One week after City Attorney Dennis Herrera disenfranchised over 33,000 San Franciscans by invalidating the Bayview referendum, over 100 Bayview residents and activists gathered at the corner of Third Street and Williams to protest, march and rally to save their neighborhood. “We’re marching because people spoke – and people have to be heard,” said Francisco DeCosta, Executive Director of Environmental Justice Advocacy, a local non-profit in the Bayview District. For decades, Bayview-Hunters Point has been neglected and left to fend for itself while crime, unemployment, pollution and police brutality run rampant. Today, the neighborhood residents want nothing more than to control their own destiny, but a massive new Redevelopment area plans to put critical land-use decisions in the hands of an unelected body. After a grassroots movement gathered the necessary signatures to challenge the Redevelopment plan and place it on the ballot, City Hall shut them out.
Exactly forty years after police shot an unarmed youth in Bayview that spawned the Hunters Point Riots, having the Referendum invalidated was a bitter pill to swallow. “It’s wrong,” complained resident Patti Franklin. “Redevelopment’s gonna come in and put in condos that we can’t afford. We can’t afford things the way they are now. But when they put the [light] rail in, they just want to get rid of us.”
As gentrification continues to be the largest concern affecting San Francisco, even a casual observer could see that Bayview is next in the minds of real estate speculators. Companies like Lennar Corporation and the San Francisco 49ers would want nothing more than to deal with an unelected Redevelopment Agency than to have to face the community. And when the Third Street Light Rail opens for business next April, a Streetcar Named Displacement will inevitably start rolling into the last affordable neighborhood in San Francisco.
Despite criticisms that the Referendum was getting help from supporters outside the neighborhood, community members clearly dominated the rally and were roughly two-thirds of its attendees. Along with Willie Ratcliffe of the San Francisco Bay View newspaper, leaders who participated in the protest included District 10 candidates Marie Harrison, Espanola Jackson, and Charlie Walker, as well as grass-roots organizations like ACORN and POWER.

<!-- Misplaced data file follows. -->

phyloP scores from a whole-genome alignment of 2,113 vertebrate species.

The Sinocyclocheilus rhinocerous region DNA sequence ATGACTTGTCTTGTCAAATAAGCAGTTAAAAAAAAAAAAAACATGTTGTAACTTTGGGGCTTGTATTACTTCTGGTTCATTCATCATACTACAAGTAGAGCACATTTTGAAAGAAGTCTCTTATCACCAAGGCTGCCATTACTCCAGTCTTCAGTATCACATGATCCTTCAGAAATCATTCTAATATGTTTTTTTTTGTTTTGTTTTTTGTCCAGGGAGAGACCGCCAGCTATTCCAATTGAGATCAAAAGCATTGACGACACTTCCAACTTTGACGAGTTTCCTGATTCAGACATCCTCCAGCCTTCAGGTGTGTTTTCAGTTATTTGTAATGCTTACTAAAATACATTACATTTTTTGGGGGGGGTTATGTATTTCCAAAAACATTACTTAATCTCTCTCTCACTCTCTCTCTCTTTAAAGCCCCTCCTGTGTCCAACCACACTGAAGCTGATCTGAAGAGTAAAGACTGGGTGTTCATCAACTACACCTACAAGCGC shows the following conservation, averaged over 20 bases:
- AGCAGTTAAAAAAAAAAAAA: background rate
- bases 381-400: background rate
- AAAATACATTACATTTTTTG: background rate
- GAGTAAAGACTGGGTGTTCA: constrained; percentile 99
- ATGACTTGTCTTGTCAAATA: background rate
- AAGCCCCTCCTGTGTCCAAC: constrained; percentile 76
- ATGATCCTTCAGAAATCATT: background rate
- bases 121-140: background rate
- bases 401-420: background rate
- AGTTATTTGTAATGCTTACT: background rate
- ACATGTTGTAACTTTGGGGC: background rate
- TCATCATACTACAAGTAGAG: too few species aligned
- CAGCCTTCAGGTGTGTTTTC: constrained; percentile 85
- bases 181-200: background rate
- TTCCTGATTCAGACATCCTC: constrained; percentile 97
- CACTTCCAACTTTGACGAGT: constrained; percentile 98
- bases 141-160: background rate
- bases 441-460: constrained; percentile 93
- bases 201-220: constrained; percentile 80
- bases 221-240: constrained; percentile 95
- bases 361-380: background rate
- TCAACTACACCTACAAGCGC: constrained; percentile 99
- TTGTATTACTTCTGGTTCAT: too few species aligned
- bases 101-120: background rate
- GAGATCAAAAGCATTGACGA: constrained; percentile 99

Shouting chants like “the people, united, will never be defeated,” and singing “We Shall Overcome,” participants marched up six blocks along 3rd Street in the heart of Bayview to rally at the corner of Third and Pallou. “We are under attack,” cried Alicia Schwartz, a community organizer with POWER. “We are being shot in the back every day in the community, but the last straw was when the City Attorney said ‘I don’t care what 30,000 people said.’”
More community speakers followed and worked up the audience. But as the rally progressed to various speakers, the event took on a different tone – away from expressing outrage at the City Attorney’s action and in support of California Proposition 90. “Don’t let people fool you,” said Ratcliffe, as he urged a vote for the state proposition this November. “I say Yes on 90,” said Espanola Jackson. “We’ve got to stop eminent domain in this community.”
But if gentrification is what Bayview residents are afraid of, Proposition 90 would be a far worse nightmare than troubles with Redevelopment. Billed as an effort to “stop eminent domain,” Prop 90 actually has broad-reaching language that will make any government regulation that decreases the value of private property a “taking.” Far from just limiting eminent domain, Prop 90 would effectively end all public efforts to stop gentrification.
If a real estate developer wanted to build condos in Bayview, and the community rallied to demand affordable housing units, Prop 90 would require the City to pay the developer for “lost profits.” If PG&E wanted to build a power plant in Hunters Point, and the neighborhood lobbied the City to block it, Prop 90 would allow PG&E to sue the City for “lost profits.” If Bayview residents are concerned that Redevelopment will leave them powerless when developers come to the neighborhood, Proposition 90 would make it impossible for the community to use resources to block these developers.
Bayview residents have a lot to be angry about. Their neighborhood has been neglected for years, and now faces imminent gentrification from the Third Street Light Rail. The Redevelopment Agency has a bad history with eminent domain, and many of the district’s homeowners fear that their homes will be seized. It’s normal that they would want to stop the power of government when government has never worked to help them.
But right-wing movements have always thrived when people are anxious about their future. Proposition 90 does not have their best interests at heart. It was written by Howie Rich, a New York millionaire real-estate developer and a staunch Libertarian, whose real agenda is to end all government period. If he was at the rally yesterday, I’m sure he would have laughed in fiendish delight to see Bayview residents supporting his efforts.
The City Attorney’s legal opinion that invalidated the Bayview referendum is just that – an opinion. Bayview Activists can still pressure the Board of Supervisors to rescind the Redevelopment Plan, or go to court and force the City to put it on the ballot. But relying on the notion that Proposition 90 would just “stop eminent domain” and save their neighborhood is misguided.
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